Success of Jill's edible flowers crystal clear
Su Carroll meets a creator of crystallised edible flowers who is enjoying the sweet scent of success.
On a smallholding on the fringes of Exmoor, Jill Fade carefully selects and picks a few flowers from her garden. But rather than popping them into a vase, she quickly covers them in egg white, sprinkles on a coating of caster sugar and lays each carefully out to dry.
The result is a completely edible, exquisitely delicate product that has even caught the attention of Britain's best-selling cookery writer, Delia Smith, who lists Meadowsweet Flowers as a specialist supplier in her 2013 book Delia's Cakes.
It is a far cry from Jill's previous career as a television production manager in London and Bristol. A life-threatening illness prompted the change when, in 2008, she was diagnosed with cervical cancer and rushed to hospital for a hysterectomy.
There were no signs that it had spread, but the mother-of-two was left "emotionally bruised" by the experience and in need of a new lifestyle.
"Physically I could not do anything for six weeks, but it was actually after it was all over that affected me more," she said. "The thought of going back to my previous work was difficult and that's what spurred me on to look for something I could do from home, something that would involve being outside among things I love. Crystallising is a very therapeutic process and it helped me get back on my feet."
She stumbled upon it by chance while searching for something to do in the garden. "I was looking at growing fresh edible flowers and got a couple of books on the subject. One contained a chapter about crystallising and I thought it looked interesting so gave it a go. It took about a year to properly get the hang of it and then I started to look at who else was doing it commercially."
Not all flowers are edible, so anybody thinking of giving it a go must check carefully beforehand. Jill was already a keen gardener, but has tailored the beds surrounding the farmhouse to provide an array of the best blooms for the practice. All are grown without the use of any chemicals or pesticides, and no flavourings or colourings are added during the crystallising process. The finished result has a crunchy, sugary texture without any strong flavour.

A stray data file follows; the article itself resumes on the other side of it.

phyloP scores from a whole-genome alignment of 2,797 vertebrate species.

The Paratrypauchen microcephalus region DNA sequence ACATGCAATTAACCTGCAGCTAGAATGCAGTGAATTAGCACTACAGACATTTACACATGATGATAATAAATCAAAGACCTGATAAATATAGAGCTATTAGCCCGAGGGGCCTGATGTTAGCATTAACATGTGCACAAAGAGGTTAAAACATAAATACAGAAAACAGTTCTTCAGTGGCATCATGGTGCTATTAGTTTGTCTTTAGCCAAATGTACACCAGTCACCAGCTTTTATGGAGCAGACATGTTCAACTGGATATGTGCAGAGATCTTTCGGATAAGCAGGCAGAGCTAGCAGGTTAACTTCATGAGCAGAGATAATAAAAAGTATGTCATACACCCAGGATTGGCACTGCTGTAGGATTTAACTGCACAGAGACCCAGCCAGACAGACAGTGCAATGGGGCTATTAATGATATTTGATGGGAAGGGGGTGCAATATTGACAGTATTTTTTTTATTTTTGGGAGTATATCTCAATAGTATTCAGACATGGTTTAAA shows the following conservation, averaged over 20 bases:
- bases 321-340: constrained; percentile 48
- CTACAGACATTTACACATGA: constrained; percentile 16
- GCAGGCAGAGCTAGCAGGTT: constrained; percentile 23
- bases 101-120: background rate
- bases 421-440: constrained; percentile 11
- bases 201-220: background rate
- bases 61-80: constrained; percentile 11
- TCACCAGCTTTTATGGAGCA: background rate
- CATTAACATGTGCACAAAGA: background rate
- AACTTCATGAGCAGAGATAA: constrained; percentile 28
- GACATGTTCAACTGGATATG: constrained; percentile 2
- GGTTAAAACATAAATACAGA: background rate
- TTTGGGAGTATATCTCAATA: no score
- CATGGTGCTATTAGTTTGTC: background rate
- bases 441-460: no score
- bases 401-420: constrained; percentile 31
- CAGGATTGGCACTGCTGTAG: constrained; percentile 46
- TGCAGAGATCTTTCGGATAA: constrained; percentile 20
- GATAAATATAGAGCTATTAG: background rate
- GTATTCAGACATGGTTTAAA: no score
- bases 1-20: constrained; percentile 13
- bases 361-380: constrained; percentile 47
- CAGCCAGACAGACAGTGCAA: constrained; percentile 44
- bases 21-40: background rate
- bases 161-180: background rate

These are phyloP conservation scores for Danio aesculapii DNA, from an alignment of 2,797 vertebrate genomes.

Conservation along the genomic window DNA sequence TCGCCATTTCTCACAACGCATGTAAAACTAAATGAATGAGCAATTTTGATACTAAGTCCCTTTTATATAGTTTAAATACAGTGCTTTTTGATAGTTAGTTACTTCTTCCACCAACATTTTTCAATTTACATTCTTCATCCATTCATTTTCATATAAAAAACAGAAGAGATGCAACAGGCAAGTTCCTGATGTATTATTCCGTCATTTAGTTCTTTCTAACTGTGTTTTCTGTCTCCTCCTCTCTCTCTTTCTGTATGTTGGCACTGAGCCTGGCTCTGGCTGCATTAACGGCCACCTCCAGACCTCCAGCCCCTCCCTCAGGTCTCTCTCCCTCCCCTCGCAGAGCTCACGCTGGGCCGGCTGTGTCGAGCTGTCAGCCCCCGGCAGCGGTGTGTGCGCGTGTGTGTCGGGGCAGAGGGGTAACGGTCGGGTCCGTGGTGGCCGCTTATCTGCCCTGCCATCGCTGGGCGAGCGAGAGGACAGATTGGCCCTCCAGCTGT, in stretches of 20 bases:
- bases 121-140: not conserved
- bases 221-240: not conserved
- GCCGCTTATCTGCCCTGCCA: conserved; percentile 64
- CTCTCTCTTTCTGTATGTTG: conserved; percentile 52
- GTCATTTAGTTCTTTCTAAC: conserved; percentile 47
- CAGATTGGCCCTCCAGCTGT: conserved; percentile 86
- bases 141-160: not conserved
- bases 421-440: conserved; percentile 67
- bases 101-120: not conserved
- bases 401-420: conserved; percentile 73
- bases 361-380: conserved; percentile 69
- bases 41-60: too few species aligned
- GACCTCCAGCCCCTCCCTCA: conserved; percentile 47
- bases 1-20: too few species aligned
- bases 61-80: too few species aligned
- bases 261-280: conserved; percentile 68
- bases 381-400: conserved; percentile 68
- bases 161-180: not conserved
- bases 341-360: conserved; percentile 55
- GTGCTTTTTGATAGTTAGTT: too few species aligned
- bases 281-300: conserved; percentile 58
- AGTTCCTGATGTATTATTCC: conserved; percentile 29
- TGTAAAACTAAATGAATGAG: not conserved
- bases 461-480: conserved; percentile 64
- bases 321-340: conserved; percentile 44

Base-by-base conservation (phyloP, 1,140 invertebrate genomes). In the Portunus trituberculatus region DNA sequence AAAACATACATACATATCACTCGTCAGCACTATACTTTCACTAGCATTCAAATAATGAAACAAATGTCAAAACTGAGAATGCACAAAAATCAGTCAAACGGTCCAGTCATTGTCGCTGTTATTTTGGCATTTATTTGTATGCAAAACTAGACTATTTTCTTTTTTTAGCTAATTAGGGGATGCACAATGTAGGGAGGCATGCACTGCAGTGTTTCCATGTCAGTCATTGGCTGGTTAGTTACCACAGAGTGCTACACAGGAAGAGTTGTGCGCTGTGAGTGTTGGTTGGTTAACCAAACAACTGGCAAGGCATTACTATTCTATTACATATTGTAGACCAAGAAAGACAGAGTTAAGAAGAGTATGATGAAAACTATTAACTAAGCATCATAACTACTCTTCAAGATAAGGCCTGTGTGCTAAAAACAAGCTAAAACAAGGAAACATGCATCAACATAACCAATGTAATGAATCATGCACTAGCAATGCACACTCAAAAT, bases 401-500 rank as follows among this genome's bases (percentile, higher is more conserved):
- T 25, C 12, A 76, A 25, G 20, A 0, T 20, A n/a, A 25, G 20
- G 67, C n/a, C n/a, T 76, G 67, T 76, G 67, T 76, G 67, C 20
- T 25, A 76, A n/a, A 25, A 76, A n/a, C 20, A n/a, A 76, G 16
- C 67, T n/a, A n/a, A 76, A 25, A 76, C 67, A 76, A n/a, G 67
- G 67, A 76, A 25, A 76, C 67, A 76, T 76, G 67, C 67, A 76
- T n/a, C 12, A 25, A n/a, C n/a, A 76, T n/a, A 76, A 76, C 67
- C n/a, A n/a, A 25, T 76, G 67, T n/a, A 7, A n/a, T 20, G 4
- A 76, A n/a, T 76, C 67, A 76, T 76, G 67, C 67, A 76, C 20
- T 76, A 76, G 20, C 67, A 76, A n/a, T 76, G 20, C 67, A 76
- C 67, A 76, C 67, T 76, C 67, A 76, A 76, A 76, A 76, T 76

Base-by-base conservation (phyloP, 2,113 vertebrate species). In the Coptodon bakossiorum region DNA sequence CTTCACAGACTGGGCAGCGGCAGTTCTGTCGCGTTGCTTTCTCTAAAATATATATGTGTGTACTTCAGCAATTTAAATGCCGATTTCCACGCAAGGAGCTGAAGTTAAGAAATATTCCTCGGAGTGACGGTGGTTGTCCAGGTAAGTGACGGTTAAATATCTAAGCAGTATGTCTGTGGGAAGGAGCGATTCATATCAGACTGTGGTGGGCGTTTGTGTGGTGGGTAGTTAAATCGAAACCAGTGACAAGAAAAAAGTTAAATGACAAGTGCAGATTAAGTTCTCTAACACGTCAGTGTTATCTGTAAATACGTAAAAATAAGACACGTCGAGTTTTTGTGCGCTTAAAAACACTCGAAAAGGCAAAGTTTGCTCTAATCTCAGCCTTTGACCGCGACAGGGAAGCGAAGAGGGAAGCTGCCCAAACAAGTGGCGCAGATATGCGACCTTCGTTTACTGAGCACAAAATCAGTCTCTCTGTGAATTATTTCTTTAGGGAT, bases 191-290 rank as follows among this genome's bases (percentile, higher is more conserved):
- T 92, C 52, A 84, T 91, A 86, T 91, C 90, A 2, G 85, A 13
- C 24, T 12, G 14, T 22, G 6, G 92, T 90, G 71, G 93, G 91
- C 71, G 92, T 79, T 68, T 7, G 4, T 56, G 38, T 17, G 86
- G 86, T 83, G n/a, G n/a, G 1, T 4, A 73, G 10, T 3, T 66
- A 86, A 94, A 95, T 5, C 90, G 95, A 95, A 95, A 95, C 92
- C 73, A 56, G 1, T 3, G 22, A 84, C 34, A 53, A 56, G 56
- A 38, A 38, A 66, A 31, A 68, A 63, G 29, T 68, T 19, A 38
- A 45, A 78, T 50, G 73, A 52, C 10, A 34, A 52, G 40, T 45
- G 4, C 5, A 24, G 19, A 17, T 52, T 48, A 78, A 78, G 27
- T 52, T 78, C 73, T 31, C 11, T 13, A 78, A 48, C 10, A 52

Even if safe to eat, certain flowers just don't take to it. "Some fade and lose colour almost immediately, while some – like daylilies – are too fleshy and turn into a soggy mess," explained Jill. "There are colours that don't do well too – reds, for example, are difficult because they tend to go black."
The crystallising stars in Jill's range include primroses, violas, geraniums, cornflowers, lavender and carnations. She takes particular pleasure in finding Devon violets in the hedgerows around her home, which are very popular with customers.
With its three straightforward steps, the crystallising process is, on paper, very simple. Jill said the Victorians used it to preserve fresh items for mainly decorative purposes and it has been suggested the practice goes even further back.
"It sounds so easy," said Jill, "but it takes a while to build up the knack and even after all this time I still have the odd disaster. The petals fall off, it doesn't dry quickly enough, it gets stuck to the paper..."
Speed is another key challenge. All of Jill's flowers are treated within an hour of being picked from her garden to stop them shrivelling or going limp. Once dispatched, the products have a best-before date of six weeks, but many will last longer.
Jill said: "Most of the flowers will last for much longer but as a natural product this varies from type to type. They also don't really 'go off' but will eventually fade and lose their vibrancy."
So far she has resisted calls to supply her products to shops, preferring to sell them herself at local food markets and online. "It's nice because people can call and actually talk to me, the only person involved in the production, and I can put a box together to fit exactly what they need," said Jill. "I've met and spoken to so many lovely people – I really enjoy the personal side of it."
Last year Meadowsweet Flowers was awarded a BBC Good Food bursary that enabled Jill to have a stand at their exhibition in Birmingham. "That brought a lot of exposure and things have been absolutely bananas this year," she said. "I think there's a fashion for both natural products and the vintage theme at the moment that has really helped. Sugar paste flowers are beautiful but people seem to like the fact these are real."
Following requests from customers, Jill now makes a range of chocolate gifts and favours topped with her flowers.
In addition to Delia's use of crystallised primroses on the simnel cake in her recent book, food writer and cook Rose Prince has used Meadowsweet Flowers to decorate a creation in her newest book The Pocket Bakery. This month, the international cosmetics brand Jo Malone also used Jill's pink cornflowers to adorn the canapés at the launch of its new Peony & Blush Suede fragrance.
Jill said: "It's thrilling for me to see the flowers in prominent places, knowing they've been grown, crystallised and sent off from my farmhouse. I also get so much pleasure just from hearing they topped off the perfect birthday cake or wedding favours. It all makes me feel very lucky."
Visit meadowsweetflowers.co.uk or 01598 740494.